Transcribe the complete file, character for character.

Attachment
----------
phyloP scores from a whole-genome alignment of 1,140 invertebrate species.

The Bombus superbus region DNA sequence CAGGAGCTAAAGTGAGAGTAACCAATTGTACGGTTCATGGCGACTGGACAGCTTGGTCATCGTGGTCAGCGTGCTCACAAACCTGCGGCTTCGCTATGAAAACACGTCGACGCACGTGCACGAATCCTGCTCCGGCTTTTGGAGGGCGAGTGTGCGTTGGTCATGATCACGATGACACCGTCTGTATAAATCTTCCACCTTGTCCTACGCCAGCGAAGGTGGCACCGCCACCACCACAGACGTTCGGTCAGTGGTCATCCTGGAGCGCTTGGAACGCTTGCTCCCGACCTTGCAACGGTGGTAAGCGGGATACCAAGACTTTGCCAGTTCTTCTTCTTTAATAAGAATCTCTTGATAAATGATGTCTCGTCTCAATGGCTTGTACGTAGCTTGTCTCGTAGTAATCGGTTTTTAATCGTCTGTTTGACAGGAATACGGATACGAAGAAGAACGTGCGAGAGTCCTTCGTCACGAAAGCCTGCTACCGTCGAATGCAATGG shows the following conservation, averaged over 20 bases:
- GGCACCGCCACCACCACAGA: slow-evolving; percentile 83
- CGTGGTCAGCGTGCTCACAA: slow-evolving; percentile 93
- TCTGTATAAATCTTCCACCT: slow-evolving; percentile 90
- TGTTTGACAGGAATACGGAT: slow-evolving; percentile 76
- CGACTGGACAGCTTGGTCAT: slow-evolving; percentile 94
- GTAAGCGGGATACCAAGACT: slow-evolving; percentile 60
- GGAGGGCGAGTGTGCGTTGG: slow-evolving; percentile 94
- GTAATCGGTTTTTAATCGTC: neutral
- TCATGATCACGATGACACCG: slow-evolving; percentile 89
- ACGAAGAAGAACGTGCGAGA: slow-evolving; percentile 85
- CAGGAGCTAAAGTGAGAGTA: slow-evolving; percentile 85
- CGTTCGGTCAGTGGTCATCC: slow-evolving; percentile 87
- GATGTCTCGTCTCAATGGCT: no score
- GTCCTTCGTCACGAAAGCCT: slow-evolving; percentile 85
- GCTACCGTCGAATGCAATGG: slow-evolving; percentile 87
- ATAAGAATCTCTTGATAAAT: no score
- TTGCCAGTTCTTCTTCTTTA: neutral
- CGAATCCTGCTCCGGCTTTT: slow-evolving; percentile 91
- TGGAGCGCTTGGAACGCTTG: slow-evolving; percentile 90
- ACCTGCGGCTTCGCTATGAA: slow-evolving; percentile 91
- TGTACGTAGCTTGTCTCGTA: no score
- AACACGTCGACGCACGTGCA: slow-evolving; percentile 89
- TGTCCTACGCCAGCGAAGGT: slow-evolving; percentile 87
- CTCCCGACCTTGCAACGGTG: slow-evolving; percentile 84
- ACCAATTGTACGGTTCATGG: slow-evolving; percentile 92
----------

phyloP scores from a whole-genome alignment of 1,140 invertebrate species.

The Bombus superbus region DNA sequence CAGGAGCTAAAGTGAGAGTAACCAATTGTACGGTTCATGGCGACTGGACAGCTTGGTCATCGTGGTCAGCGTGCTCACAAACCTGCGGCTTCGCTATGAAAACACGTCGACGCACGTGCACGAATCCTGCTCCGGCTTTTGGAGGGCGAGTGTGCGTTGGTCATGATCACGATGACACCGTCTGTATAAATCTTCCACCTTGTCCTACGCCAGCGAAGGTGGCACCGCCACCACCACAGACGTTCGGTCAGTGGTCATCCTGGAGCGCTTGGAACGCTTGCTCCCGACCTTGCAACGGTGGTAAGCGGGATACCAAGACTTTGCCAGTTCTTCTTCTTTAATAAGAATCTCTTGATAAATGATGTCTCGTCTCAATGGCTTGTACGTAGCTTGTCTCGTAGTAATCGGTTTTTAATCGTCTGTTTGACAGGAATACGGATACGAAGAAGAACGTGCGAGAGTCCTTCGTCACGAAAGCCTGCTACCGTCGAATGCAATGG shows the following conservation, averaged over 20 bases:
- GGCACCGCCACCACCACAGA: slow-evolving; percentile 83
- CGTGGTCAGCGTGCTCACAA: slow-evolving; percentile 93
- TCTGTATAAATCTTCCACCT: slow-evolving; percentile 90
- TGTTTGACAGGAATACGGAT: slow-evolving; percentile 76
- CGACTGGACAGCTTGGTCAT: slow-evolving; percentile 94
- GTAAGCGGGATACCAAGACT: slow-evolving; percentile 60
- GGAGGGCGAGTGTGCGTTGG: slow-evolving; percentile 94
- GTAATCGGTTTTTAATCGTC: neutral
- TCATGATCACGATGACACCG: slow-evolving; percentile 89
- ACGAAGAAGAACGTGCGAGA: slow-evolving; percentile 85
- CAGGAGCTAAAGTGAGAGTA: slow-evolving; percentile 85
- CGTTCGGTCAGTGGTCATCC: slow-evolving; percentile 87
- GATGTCTCGTCTCAATGGCT: no score
- GTCCTTCGTCACGAAAGCCT: slow-evolving; percentile 85
- GCTACCGTCGAATGCAATGG: slow-evolving; percentile 87
- ATAAGAATCTCTTGATAAAT: no score
- TTGCCAGTTCTTCTTCTTTA: neutral
- CGAATCCTGCTCCGGCTTTT: slow-evolving; percentile 91
- TGGAGCGCTTGGAACGCTTG: slow-evolving; percentile 90
- ACCTGCGGCTTCGCTATGAA: slow-evolving; percentile 91
- TGTACGTAGCTTGTCTCGTA: no score
- AACACGTCGACGCACGTGCA: slow-evolving; percentile 89
- TGTCCTACGCCAGCGAAGGT: slow-evolving; percentile 87
- CTCCCGACCTTGCAACGGTG: slow-evolving; percentile 84
- ACCAATTGTACGGTTCATGG: slow-evolving; percentile 92